research papers
Can I solve my structure by SAD phasing? Planning an experiment, scaling data and evaluating the useful anomalous correlation and anomalous signal
^{a}Bioscience Division, Los Alamos National Laboratory, Mail Stop M888, Los Alamos, NM 87545, USA, ^{b}Department of Haematology, University of Cambridge, Cambridge Institute for Medical Research, Wellcome Trust/MRC Building, Cambridge CB2 0XY, England, ^{c}Physics Division, Los Alamos National Laboratory, Mail Stop D454, Los Alamos, NM 87545, USA, ^{d}Physical Biosciences Division, Lawrence Berkeley National Laboratory, Berkeley, CA 94720, USA, ^{e}Life Sciences Institute, University of Michigan, Ann Arbor, MI 48109, USA, and ^{f}Department of Biological Chemistry, University of Michigan, Ann Arbor, MI 48109, USA
^{*}Correspondence email: terwilliger@lanl.gov
A key challenge in the SAD phasing method is solving a structure when the anomalous signaltonoise ratio is low. Here, algorithms and tools for evaluating and optimizing the useful anomalous correlation and the anomalous signal in a SAD experiment are described. A simple theoretical framework [Terwilliger et al. (2016), Acta Cryst. D72, 346–358] is used to develop methods for planning a SAD experiment, scaling SAD data sets and estimating the useful anomalous correlation and anomalous signal in a SAD data set. The phenix.plan_sad_experiment tool uses a database of solved and unsolved SAD data sets and the expected characteristics of a SAD data set to estimate the probability that the anomalous substructure will be found in the SAD experiment and the expected map quality that would be obtained if the substructure were found. The phenix.scale_and_merge tool scales unmerged SAD data from one or more crystals using local scaling and optimizes the anomalous signal by identifying the systematic differences among data sets, and the phenix.anomalous_signal tool estimates the useful anomalous correlation and anomalous signal after collecting SAD data and estimates the probability that the data set can be solved and the likely figure of merit of phasing.
Keywords: SAD phasing; anomalous signal; experimental design.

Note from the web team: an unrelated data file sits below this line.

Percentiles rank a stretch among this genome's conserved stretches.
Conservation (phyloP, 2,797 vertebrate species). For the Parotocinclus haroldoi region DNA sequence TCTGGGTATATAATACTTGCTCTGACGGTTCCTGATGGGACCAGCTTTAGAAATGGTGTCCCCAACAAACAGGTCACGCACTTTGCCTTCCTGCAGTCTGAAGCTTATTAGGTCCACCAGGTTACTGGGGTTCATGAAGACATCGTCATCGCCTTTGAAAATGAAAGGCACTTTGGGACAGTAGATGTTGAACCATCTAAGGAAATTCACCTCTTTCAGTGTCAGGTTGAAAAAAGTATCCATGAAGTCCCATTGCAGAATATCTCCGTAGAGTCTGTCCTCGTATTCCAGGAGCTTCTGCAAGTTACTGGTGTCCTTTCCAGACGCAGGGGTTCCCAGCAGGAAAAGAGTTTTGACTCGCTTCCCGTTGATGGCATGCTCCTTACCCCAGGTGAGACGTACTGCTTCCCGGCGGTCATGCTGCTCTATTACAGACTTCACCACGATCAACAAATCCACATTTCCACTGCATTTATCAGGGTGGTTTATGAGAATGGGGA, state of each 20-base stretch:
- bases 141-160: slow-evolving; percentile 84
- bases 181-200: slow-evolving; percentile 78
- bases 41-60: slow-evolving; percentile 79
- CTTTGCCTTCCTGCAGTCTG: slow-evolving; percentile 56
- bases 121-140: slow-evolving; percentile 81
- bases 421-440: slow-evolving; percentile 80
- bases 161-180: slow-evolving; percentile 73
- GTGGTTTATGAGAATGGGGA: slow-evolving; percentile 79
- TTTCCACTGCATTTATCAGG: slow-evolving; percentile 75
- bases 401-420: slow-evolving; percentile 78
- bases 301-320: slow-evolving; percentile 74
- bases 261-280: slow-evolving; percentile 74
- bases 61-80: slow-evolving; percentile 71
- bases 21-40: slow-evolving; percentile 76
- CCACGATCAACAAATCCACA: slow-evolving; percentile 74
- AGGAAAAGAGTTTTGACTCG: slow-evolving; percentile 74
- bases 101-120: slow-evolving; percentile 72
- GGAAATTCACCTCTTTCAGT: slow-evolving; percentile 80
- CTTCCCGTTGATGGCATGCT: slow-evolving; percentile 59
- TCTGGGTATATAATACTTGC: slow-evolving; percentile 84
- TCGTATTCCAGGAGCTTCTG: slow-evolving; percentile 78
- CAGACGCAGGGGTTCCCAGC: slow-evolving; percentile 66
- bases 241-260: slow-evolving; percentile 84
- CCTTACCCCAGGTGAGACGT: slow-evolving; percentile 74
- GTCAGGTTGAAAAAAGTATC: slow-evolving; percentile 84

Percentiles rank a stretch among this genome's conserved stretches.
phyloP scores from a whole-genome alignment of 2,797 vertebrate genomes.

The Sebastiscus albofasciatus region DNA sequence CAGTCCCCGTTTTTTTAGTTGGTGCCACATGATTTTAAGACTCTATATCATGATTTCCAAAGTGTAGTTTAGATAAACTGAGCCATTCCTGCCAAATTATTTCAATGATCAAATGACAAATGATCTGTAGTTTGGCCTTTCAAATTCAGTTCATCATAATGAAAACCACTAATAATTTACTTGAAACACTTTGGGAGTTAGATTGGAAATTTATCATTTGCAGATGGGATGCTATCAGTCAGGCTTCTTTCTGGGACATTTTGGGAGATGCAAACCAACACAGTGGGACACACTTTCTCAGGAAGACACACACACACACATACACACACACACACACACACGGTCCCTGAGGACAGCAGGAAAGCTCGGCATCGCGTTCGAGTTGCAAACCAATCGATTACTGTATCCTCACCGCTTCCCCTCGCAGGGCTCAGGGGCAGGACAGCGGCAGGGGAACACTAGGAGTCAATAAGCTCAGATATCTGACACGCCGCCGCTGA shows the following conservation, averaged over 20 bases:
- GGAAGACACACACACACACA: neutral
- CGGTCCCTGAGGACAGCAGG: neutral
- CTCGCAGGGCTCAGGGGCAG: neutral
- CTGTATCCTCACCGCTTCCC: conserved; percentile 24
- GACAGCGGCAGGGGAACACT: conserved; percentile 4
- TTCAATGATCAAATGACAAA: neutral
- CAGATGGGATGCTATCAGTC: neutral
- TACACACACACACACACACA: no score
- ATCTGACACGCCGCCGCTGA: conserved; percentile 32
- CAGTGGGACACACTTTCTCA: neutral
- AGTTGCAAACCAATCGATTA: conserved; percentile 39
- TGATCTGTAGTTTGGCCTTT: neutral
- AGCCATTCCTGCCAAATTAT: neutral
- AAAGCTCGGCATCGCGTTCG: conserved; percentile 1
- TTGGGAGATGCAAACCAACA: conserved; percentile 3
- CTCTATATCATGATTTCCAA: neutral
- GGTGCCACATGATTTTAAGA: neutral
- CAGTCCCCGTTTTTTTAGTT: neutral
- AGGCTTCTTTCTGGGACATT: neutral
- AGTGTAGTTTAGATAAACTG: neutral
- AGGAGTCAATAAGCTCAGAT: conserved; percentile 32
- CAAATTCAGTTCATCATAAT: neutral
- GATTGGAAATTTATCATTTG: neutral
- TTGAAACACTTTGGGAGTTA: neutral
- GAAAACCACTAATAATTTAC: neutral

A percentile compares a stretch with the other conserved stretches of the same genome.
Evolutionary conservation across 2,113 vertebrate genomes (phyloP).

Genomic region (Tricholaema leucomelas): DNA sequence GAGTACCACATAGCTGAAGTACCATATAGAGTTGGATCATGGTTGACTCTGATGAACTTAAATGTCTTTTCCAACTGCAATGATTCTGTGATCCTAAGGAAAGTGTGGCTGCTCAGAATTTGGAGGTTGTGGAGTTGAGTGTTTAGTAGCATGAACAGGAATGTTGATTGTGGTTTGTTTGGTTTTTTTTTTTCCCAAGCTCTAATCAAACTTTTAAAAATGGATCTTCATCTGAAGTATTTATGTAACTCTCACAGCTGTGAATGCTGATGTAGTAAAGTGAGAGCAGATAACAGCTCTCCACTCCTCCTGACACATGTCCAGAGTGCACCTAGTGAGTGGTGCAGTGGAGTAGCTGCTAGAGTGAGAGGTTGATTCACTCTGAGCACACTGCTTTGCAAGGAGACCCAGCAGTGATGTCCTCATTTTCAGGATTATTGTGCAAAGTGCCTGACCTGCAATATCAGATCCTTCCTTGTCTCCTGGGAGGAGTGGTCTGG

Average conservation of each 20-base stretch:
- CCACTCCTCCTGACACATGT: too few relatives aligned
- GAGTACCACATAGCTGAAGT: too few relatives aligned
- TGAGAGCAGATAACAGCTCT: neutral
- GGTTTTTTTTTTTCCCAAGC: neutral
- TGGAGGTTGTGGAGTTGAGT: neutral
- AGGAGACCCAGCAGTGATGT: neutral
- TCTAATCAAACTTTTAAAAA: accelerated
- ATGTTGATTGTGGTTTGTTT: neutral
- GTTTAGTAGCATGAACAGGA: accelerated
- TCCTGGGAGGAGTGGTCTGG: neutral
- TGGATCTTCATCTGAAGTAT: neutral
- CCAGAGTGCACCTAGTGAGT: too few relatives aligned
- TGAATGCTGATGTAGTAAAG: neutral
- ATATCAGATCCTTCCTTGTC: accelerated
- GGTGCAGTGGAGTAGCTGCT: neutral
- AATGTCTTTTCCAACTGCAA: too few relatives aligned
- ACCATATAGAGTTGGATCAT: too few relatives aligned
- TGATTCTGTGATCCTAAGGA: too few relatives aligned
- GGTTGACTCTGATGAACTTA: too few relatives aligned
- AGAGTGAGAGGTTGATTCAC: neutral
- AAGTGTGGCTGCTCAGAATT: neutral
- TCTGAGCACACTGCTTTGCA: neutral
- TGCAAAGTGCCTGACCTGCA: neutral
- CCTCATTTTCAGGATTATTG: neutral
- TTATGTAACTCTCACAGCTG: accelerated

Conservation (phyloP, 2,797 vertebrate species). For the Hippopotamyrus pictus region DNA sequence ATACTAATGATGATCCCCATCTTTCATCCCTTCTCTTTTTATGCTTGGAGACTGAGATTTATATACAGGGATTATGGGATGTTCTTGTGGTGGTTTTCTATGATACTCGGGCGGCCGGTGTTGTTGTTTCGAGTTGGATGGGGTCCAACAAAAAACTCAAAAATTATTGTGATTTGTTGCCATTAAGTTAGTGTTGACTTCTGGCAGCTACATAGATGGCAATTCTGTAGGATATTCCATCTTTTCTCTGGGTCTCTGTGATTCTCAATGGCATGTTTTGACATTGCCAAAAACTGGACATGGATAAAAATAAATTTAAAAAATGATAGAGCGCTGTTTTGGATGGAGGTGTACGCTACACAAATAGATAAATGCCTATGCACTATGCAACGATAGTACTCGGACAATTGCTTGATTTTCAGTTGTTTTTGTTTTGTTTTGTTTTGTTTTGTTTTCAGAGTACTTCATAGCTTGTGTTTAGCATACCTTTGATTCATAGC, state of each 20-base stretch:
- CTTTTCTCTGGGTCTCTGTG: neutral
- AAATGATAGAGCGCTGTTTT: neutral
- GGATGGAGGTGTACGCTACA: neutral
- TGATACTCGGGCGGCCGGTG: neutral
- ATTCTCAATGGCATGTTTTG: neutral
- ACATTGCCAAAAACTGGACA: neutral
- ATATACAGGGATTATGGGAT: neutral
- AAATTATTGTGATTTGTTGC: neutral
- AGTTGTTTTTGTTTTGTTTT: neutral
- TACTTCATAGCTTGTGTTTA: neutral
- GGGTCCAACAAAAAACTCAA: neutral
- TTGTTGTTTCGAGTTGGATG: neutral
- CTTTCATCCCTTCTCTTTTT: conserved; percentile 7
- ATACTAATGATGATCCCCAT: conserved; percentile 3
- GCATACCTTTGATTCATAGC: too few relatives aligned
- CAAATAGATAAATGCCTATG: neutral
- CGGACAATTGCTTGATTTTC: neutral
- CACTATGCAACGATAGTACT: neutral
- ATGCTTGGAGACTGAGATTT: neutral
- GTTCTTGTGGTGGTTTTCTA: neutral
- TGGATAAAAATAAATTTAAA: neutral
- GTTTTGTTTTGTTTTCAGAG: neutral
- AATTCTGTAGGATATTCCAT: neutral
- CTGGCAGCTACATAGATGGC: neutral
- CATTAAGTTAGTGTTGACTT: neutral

1. Introduction
The singlewavelength anomalous diffraction (SAD) method is a widely used experimental phasing technique (Dauter et al., 2002; Hendrickson, 2014) that accounts for over 70% of depositions of experimentally phased structures in the Protein Data Bank (PDB; Berman et al., 2000). It exploits differences observed between the intensities of reflections that are related by inversion symmetry (Bijvoet, 1954) caused by the element and wavelengthdependent Xray absorption characteristics of atomic scatterers. Although this effect is universally present in the Sohncke space groups most commonly encountered in macromolecular crystallography, it is often not detectable because of its small magnitude. The use of anomalous differences in experimental phasing typically requires a specific element to be present at a limited number of sites in the macromolecular structure and the choice of an Xray wavelength near an The `anomalous' differences are used to locate the atoms in the substructure (Weeks et al., 1993; Terwilliger & Berendzen, 1999; Schneider & Sheldrick, 2002; GrosseKunstleve & Adams, 2003) and are then used along with the substructure to estimate phases for the entire structure (Otwinowski, 1991; de La Fortelle & Bricogne, 1997; Furey & Swaminathan, 1997; McCoy et al., 2004; Pannu & Read, 2004).
In this work, we use the anomalous signal, defined as the peak height in a modelphased anomalous difference Fourier map at coordinates of atoms in the anomalous substructure (Yang et al., 2003), as a measure of the information about the substructure present in an anomalous data set. It has been shown in Terwilliger et al. (2016) that the anomalous signal is a good predictor of the ability to locate atoms in the substructure and that it is related to the experimental data by a simple relationship,